Yesterday’s post introduced the need to find ways to combat girl-toxic culture. Today, let’s talk about ways that we can start turning it into Girl-Healthy Culture.
Know Thy Self
We cannot help our daughters explore the impact of toxic culture if we have not first looked at how it has impacted us. We have to explore how our lives have been shaped by gender roles, norms and stereotypes in our families, religious institutions, schools, hometown, etc. by asking questions like:
- How were girls and boys treated in my family?
- What were the expectations for my parents based on their gender?
- How did I learn about being a man or a woman?
- What does an “acceptable woman” look like in my family?
- How did my family, school, religion, culture, etc. treat women who were traditionally feminine in appearance and behavior? How did they treat women who were not?
- Were women viewed as strong and capable? Were they viewed as needing protection? Were they viewed as submissive? What happened to women who defied those views? What happened to those who embodied those views?
- What messages did I get from my religious or spiritual teachings about women?
- Are there roles that I am comfortable with? Are there ones that I am not?
- How does what I learned from the world around me influence how I interact with my daughter?
- How do these lessons influence the way I as a mother or father parent my daughter?
We are all products of our culture. The more we examine how that culture shaped our beliefs and behaviors, the better equipped we will be to teach our daughters to do the same.
Check Your Messages about Other Women
In my work, I am blessed to have been a facilitator for Women’s Groups. It is an extraordinary experience to be with a group of women who come together and learn – some for the first time in their lives – that other women can be a source of support and strength. Most of the women find their way to group after experiencing a lifetime of toxic relationships with other women. They experience them as competitive, mean, vindictive, judgmental and unsafe.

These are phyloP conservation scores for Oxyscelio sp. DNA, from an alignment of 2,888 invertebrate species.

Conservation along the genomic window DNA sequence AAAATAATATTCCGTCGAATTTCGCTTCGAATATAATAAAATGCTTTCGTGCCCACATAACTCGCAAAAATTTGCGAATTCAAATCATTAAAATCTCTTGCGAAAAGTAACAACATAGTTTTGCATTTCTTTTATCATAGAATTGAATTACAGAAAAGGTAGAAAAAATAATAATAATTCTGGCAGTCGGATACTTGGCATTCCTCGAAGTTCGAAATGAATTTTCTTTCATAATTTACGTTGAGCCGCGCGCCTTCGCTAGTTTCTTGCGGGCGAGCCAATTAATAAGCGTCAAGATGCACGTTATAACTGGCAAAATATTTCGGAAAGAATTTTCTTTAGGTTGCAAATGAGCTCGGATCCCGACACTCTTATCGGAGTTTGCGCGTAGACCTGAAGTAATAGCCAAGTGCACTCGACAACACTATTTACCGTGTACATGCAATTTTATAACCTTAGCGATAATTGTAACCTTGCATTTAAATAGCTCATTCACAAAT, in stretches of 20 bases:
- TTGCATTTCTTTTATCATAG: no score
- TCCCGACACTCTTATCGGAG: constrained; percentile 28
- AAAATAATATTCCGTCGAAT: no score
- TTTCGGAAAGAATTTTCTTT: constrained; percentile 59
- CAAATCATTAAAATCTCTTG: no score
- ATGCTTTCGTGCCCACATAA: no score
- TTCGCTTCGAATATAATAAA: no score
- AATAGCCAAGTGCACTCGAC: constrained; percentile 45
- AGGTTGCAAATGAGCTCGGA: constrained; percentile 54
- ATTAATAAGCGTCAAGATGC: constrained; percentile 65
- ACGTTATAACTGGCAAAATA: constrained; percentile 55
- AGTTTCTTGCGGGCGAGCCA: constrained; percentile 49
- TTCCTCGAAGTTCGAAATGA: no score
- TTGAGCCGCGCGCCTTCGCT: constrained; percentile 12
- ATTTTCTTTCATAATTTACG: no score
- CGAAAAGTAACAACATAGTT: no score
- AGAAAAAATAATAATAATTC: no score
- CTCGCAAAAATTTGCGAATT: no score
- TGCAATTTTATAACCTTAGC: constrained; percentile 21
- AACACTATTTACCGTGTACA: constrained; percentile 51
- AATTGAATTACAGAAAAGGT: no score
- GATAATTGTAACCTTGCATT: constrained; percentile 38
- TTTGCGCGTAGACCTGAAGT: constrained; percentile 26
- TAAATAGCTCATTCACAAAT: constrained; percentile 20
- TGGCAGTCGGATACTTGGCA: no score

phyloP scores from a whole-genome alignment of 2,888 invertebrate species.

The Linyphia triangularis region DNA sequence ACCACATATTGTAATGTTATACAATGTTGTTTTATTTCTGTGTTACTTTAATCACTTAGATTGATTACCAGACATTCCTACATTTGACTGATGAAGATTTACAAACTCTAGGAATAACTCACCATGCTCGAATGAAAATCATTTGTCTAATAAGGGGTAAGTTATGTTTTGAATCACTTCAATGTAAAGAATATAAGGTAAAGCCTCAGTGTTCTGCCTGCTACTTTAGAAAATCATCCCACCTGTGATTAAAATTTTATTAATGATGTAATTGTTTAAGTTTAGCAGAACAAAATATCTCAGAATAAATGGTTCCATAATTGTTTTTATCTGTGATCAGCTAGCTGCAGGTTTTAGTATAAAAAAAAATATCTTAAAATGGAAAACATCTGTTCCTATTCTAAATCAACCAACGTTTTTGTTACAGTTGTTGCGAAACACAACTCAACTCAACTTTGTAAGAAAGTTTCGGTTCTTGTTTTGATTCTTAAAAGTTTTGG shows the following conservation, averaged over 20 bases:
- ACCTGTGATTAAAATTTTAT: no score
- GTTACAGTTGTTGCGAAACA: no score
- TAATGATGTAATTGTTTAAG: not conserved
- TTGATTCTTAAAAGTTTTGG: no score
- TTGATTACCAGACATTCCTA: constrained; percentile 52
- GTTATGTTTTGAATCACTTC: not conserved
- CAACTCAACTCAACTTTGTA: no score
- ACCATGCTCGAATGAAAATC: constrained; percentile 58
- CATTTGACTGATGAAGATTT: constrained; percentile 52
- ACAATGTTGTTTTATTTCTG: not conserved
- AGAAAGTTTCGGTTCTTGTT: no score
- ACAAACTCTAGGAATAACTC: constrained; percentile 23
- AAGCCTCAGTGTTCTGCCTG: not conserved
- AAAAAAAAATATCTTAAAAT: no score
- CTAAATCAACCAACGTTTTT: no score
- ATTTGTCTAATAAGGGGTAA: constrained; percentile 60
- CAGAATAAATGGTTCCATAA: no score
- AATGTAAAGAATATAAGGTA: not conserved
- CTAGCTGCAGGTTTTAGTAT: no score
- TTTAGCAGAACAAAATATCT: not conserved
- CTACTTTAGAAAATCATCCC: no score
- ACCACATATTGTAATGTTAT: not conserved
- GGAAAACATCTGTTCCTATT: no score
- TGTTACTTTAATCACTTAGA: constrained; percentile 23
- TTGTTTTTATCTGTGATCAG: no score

The messages we send to our daughter about other girls and women set the stage for those toxic experiences. When we talk about other women in harsh and judgmental ways, we teach our girls not only to never be like those women; we also teach them that other women who do not meet our standard of “woman” are to be ridiculed and shamed. We create a very narrow definition of what it means to be an “acceptable woman” while also teaching our daughters to push out and reject other women who defy that definition.
Challenge the Status Quo and Teach Her to Do the Same
My daughter likes to tell people about my meltdown at McDonald’s related to Happy Meal Toys. On a rare occasion, I stopped at McDonald’s to give in to the pleas of my kiddo for chicken nuggets. She was beyond excited and immensely happy to get a Hot Wheels truck. Knowing that the inevitable drive through question would be, “Is your Happy Meal for a boy or a girl?” I preemptively said, “I would like a Happy Meal with a truck.” Without missing a beat, the drive-through employee asked, “Is it for a boy or a girl?” What came next was a lecture for the employee that ended in me saying in a less than polite way, “You do know that the gender of person has ABSOLUTELY no bearing on what kind of toy they can play with?!”
Not my finest moment. But when you ask my kid what she learned that day, she will tell you three things:
- One, my mom needs a nap.
- Two, my mom stands up for me and what she believes.
- Three, it’s stupid that girls can’t play with trucks and boys can’t play with dolls.
We are our kids’ greatest teachers. They absorb the lessons we teach through our actions and our words. When your daughters see and hear you asking why things are the way they are or when they hear you explain that it’s unfair that women are not paid equal wages for equal work, they learn how to question what is happening around them. Asking the questions gives her the ability to determine what is right for her.